I Am Sherlocked: The Great Game

Sherlock_Great Game

The Great Game is action packed from beginning to end with Sherlock and Watson solving five crimes in under 90 minutes and while these feats make me love watching it, I also feel the writer, co-creator Mark Gatiss, cheated a bit by taking bits from as many as ten different stories and weaving them together to serve his plot. I’m sure I didn’t catch them all, but we each have our favourite stories and I spotted an outtake from A Scandal In Bohemia as soon as Sherlock put nose to stationery. The fact is I’m perfectly all right with referencing the original work—I prefer it—but somehow it doesn’t seem fair to the other episodes that this one is so chock full of picked cherries. But this is nitpicking and really just a preamble to my admission that I adore this episode.

And what’s not to love? Someone blows up a building in order for the police to find a strong box among the debris containing an envelope addressed to Sherlock Holmes. And it’s a good thing too because Sherlock’s been so bored he’s been expressing himself artistically by installing bullet holes in the living room wall. Plus Lestrade is back—hellllooo Rupert Graves! What’s in the envelope? A cell phone made to look like the one in A Study In Pink, meaning, as Sherlock puts it to Watson, “Your blog has a far wider readership.” The bomber, as they call him, is giving Sherlock puzzles to solve by pointing him to as yet unsolved crimes.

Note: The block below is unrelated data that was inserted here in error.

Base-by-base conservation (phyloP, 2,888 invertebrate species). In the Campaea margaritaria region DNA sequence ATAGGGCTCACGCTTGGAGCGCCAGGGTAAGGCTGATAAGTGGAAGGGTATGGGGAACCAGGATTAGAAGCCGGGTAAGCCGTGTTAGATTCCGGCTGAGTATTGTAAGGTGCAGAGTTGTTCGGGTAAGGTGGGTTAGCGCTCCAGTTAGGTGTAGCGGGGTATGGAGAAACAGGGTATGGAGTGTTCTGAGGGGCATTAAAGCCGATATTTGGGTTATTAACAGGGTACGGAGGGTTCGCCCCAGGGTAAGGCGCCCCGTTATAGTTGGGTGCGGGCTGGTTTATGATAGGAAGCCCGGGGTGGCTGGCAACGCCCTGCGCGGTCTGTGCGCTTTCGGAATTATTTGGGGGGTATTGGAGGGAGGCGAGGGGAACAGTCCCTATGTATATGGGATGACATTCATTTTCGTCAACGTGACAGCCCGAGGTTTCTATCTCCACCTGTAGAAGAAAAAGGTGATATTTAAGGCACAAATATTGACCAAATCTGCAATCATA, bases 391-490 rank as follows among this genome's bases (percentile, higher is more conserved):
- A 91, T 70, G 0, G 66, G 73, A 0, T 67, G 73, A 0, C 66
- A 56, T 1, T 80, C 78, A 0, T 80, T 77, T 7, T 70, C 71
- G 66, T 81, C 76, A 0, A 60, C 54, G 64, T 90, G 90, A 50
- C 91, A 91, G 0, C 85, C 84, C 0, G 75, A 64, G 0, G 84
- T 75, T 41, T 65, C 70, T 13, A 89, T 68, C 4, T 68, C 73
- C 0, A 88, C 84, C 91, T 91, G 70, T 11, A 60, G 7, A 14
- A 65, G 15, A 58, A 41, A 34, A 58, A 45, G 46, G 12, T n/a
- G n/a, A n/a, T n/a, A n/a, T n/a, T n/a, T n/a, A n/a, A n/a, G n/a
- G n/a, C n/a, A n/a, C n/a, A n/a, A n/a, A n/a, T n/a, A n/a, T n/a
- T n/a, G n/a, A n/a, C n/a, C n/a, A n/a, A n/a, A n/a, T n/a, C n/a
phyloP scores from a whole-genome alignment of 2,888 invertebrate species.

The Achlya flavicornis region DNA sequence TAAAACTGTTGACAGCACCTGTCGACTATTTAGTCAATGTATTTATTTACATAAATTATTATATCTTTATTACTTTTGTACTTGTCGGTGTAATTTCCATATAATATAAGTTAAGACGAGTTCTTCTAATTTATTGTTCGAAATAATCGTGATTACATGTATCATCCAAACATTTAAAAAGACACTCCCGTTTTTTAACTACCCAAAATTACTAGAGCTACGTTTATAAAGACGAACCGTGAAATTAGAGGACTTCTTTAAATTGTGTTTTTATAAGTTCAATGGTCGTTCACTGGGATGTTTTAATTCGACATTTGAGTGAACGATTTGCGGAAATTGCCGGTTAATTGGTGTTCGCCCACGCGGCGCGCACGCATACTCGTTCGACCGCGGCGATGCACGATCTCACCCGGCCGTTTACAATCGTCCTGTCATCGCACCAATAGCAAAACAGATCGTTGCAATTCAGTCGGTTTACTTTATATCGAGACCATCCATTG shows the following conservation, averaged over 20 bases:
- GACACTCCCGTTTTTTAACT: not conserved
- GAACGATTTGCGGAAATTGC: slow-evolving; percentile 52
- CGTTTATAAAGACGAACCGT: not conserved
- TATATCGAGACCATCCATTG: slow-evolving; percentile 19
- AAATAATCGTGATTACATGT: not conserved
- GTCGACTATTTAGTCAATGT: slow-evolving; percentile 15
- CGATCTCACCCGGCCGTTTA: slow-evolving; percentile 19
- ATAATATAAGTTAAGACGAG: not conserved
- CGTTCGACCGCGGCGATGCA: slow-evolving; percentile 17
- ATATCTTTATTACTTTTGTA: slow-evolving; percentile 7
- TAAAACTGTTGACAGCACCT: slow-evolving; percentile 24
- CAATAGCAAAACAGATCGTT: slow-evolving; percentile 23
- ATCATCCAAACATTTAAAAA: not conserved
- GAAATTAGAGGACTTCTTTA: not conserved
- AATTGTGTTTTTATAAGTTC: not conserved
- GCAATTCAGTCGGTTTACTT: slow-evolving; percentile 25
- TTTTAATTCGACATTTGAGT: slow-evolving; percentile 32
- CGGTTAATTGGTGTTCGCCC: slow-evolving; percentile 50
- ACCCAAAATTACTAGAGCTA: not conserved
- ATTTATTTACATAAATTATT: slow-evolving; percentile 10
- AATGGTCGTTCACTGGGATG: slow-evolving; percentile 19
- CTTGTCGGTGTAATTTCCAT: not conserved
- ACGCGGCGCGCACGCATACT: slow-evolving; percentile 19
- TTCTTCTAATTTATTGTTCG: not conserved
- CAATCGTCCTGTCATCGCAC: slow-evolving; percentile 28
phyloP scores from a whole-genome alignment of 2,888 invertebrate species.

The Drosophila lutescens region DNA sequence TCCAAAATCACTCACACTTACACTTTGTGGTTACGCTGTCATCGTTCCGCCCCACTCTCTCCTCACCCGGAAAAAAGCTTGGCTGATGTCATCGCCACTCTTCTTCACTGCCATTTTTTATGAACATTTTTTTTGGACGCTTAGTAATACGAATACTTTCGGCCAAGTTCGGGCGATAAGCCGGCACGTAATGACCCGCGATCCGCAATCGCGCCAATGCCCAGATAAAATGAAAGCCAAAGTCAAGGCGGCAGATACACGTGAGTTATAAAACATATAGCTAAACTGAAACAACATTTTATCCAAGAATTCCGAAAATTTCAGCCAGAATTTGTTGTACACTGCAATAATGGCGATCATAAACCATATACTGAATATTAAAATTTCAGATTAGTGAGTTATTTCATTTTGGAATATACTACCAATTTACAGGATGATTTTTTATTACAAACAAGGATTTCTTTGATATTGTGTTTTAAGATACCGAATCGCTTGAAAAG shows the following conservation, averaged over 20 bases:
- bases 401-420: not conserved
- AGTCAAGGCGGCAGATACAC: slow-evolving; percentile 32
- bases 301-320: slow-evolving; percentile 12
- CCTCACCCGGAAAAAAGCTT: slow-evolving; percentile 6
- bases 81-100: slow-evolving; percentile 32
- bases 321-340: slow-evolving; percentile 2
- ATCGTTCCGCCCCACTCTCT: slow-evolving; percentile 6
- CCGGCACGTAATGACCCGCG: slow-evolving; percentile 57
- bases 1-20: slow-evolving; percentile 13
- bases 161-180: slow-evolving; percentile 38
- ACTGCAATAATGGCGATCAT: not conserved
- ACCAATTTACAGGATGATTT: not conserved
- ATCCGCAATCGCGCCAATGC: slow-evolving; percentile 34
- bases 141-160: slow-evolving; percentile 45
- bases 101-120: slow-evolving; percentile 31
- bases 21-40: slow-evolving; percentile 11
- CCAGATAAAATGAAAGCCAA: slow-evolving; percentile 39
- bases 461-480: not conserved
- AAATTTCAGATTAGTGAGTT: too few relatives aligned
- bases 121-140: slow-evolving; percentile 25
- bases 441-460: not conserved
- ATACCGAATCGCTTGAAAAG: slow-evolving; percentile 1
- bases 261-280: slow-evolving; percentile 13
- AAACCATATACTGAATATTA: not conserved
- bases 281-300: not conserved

But wait—before the bomber there’s Mycroft. Big brother is back and he has a case of national importance he’s insisting Sherlock take on. Sherlock is still bored, “I don’t know what’s got into the criminal classes. Good job I’m not one of them.” But he insists to Mycroft that he’s far too busy to do his bidding. “Don’t make me order you,” Mycroft says. This remark earns him a look and an, “I’d like to see you try.” After Mycroft leaves Watson asks Sherlock why he lied and receiving no real answer makes his own deduction, “Nice, sibling rivalry. Now we’re getting somewhere.”

Once the puzzle solving gets going Sherlock is back in the lab, the professional one at St. Bartholomew’s where Molly works. And Molly Hooper has a boyfriend, Jim from IT. Jim appears decidedly homosexual—an observation Sherlock of course makes aloud—and he seems to be even more taken with Sherlock than GreatGame-MollysBoyfriendMolly is, literally falling all over himself once he meets him. As soon as Jim is gone Sherlock recites his observations to Molly, including the fact that Jim slipped Sherlock his number amidst all his bumbling. Molly runs away, Watson disapproves, and Sherlock claims he is being kind. And by Sherlock standards he is—he actually tried to cover the gay comment once it popped out and he waited until Jim had left before proving his point to Molly. If you try to think who else he would take these pains for you have to admit it’s really the sweetest thing you’ve seen him do.